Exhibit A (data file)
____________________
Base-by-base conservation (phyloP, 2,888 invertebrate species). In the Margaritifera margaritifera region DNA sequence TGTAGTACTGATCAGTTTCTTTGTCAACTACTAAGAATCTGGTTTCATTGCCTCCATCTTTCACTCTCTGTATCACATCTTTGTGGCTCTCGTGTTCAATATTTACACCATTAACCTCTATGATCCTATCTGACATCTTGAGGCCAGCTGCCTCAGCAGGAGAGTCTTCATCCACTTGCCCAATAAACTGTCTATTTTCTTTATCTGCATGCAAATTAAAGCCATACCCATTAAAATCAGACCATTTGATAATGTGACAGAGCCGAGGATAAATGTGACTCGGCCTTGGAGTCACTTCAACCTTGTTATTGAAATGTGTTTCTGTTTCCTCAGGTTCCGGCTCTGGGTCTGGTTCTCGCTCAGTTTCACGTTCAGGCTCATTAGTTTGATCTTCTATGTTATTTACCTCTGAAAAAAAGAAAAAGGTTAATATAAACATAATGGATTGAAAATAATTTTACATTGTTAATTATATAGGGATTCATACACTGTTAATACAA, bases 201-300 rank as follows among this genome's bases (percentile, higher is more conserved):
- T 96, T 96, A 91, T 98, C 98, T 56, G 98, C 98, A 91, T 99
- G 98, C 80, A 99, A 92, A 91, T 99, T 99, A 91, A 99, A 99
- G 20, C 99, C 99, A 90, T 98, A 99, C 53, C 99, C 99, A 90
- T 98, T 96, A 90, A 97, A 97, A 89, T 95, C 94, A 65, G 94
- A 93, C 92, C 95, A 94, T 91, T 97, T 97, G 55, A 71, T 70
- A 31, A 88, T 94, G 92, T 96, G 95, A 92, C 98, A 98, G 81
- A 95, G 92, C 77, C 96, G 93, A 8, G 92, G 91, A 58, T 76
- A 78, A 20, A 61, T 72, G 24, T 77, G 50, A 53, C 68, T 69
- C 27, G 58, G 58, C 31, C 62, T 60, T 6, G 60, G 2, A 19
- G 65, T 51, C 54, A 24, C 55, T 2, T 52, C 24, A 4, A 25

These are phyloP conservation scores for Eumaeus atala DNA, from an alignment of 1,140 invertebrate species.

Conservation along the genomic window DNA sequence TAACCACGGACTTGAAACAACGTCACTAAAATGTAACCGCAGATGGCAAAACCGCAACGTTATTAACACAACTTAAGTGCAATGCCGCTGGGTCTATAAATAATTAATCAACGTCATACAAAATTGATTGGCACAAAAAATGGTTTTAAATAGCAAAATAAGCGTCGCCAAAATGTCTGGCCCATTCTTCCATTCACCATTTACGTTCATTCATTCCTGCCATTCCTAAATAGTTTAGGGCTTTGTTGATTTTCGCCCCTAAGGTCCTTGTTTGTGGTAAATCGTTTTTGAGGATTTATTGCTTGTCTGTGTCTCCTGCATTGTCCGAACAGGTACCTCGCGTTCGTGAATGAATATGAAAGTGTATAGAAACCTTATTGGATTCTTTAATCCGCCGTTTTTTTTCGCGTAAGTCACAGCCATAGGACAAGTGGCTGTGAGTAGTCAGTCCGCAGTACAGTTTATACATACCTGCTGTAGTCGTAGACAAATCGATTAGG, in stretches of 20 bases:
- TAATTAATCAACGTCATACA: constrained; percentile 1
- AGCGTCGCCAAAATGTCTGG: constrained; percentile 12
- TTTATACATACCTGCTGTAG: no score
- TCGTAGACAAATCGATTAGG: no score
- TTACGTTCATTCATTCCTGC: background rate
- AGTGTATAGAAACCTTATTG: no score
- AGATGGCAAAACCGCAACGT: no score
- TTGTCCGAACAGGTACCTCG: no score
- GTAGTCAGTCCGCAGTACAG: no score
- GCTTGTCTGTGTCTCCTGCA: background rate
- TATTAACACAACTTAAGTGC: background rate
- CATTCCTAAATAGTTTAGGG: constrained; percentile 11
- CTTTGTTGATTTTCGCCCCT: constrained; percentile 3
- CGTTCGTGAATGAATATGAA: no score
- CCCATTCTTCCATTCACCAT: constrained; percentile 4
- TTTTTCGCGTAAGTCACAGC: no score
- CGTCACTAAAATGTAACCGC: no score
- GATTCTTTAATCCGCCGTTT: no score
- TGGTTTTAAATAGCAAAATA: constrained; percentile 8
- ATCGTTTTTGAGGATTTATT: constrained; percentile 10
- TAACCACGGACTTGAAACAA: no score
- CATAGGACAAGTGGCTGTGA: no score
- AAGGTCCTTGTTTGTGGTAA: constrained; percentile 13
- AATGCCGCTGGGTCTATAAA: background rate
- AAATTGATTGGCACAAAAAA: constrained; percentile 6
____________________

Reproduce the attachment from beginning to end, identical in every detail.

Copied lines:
Base-by-base conservation (phyloP, 2,888 invertebrate species). In the Margaritifera margaritifera region DNA sequence TGTAGTACTGATCAGTTTCTTTGTCAACTACTAAGAATCTGGTTTCATTGCCTCCATCTTTCACTCTCTGTATCACATCTTTGTGGCTCTCGTGTTCAATATTTACACCATTAACCTCTATGATCCTATCTGACATCTTGAGGCCAGCTGCCTCAGCAGGAGAGTCTTCATCCACTTGCCCAATAAACTGTCTATTTTCTTTATCTGCATGCAAATTAAAGCCATACCCATTAAAATCAGACCATTTGATAATGTGACAGAGCCGAGGATAAATGTGACTCGGCCTTGGAGTCACTTCAACCTTGTTATTGAAATGTGTTTCTGTTTCCTCAGGTTCCGGCTCTGGGTCTGGTTCTCGCTCAGTTTCACGTTCAGGCTCATTAGTTTGATCTTCTATGTTATTTACCTCTGAAAAAAAGAAAAAGGTTAATATAAACATAATGGATTGAAAATAATTTTACATTGTTAATTATATAGGGATTCATACACTGTTAATACAA, bases 201-300 rank as follows among this genome's bases (percentile, higher is more conserved):
- T 96, T 96, A 91, T 98, C 98, T 56, G 98, C 98, A 91, T 99
- G 98, C 80, A 99, A 92, A 91, T 99, T 99, A 91, A 99, A 99
- G 20, C 99, C 99, A 90, T 98, A 99, C 53, C 99, C 99, A 90
- T 98, T 96, A 90, A 97, A 97, A 89, T 95, C 94, A 65, G 94
- A 93, C 92, C 95, A 94, T 91, T 97, T 97, G 55, A 71, T 70
- A 31, A 88, T 94, G 92, T 96, G 95, A 92, C 98, A 98, G 81
- A 95, G 92, C 77, C 96, G 93, A 8, G 92, G 91, A 58, T 76
- A 78, A 20, A 61, T 72, G 24, T 77, G 50, A 53, C 68, T 69
- C 27, G 58, G 58, C 31, C 62, T 60, T 6, G 60, G 2, A 19
- G 65, T 51, C 54, A 24, C 55, T 2, T 52, C 24, A 4, A 25

These are phyloP conservation scores for Eumaeus atala DNA, from an alignment of 1,140 invertebrate species.

Conservation along the genomic window DNA sequence TAACCACGGACTTGAAACAACGTCACTAAAATGTAACCGCAGATGGCAAAACCGCAACGTTATTAACACAACTTAAGTGCAATGCCGCTGGGTCTATAAATAATTAATCAACGTCATACAAAATTGATTGGCACAAAAAATGGTTTTAAATAGCAAAATAAGCGTCGCCAAAATGTCTGGCCCATTCTTCCATTCACCATTTACGTTCATTCATTCCTGCCATTCCTAAATAGTTTAGGGCTTTGTTGATTTTCGCCCCTAAGGTCCTTGTTTGTGGTAAATCGTTTTTGAGGATTTATTGCTTGTCTGTGTCTCCTGCATTGTCCGAACAGGTACCTCGCGTTCGTGAATGAATATGAAAGTGTATAGAAACCTTATTGGATTCTTTAATCCGCCGTTTTTTTTCGCGTAAGTCACAGCCATAGGACAAGTGGCTGTGAGTAGTCAGTCCGCAGTACAGTTTATACATACCTGCTGTAGTCGTAGACAAATCGATTAGG, in stretches of 20 bases:
- TAATTAATCAACGTCATACA: constrained; percentile 1
- AGCGTCGCCAAAATGTCTGG: constrained; percentile 12
- TTTATACATACCTGCTGTAG: no score
- TCGTAGACAAATCGATTAGG: no score
- TTACGTTCATTCATTCCTGC: background rate
- AGTGTATAGAAACCTTATTG: no score
- AGATGGCAAAACCGCAACGT: no score
- TTGTCCGAACAGGTACCTCG: no score
- GTAGTCAGTCCGCAGTACAG: no score
- GCTTGTCTGTGTCTCCTGCA: background rate
- TATTAACACAACTTAAGTGC: background rate
- CATTCCTAAATAGTTTAGGG: constrained; percentile 11
- CTTTGTTGATTTTCGCCCCT: constrained; percentile 3
- CGTTCGTGAATGAATATGAA: no score
- CCCATTCTTCCATTCACCAT: constrained; percentile 4
- TTTTTCGCGTAAGTCACAGC: no score
- CGTCACTAAAATGTAACCGC: no score
- GATTCTTTAATCCGCCGTTT: no score
- TGGTTTTAAATAGCAAAATA: constrained; percentile 8
- ATCGTTTTTGAGGATTTATT: constrained; percentile 10
- TAACCACGGACTTGAAACAA: no score
- CATAGGACAAGTGGCTGTGA: no score
- AAGGTCCTTGTTTGTGGTAA: constrained; percentile 13
- AATGCCGCTGGGTCTATAAA: background rate
- AAATTGATTGGCACAAAAAA: constrained; percentile 6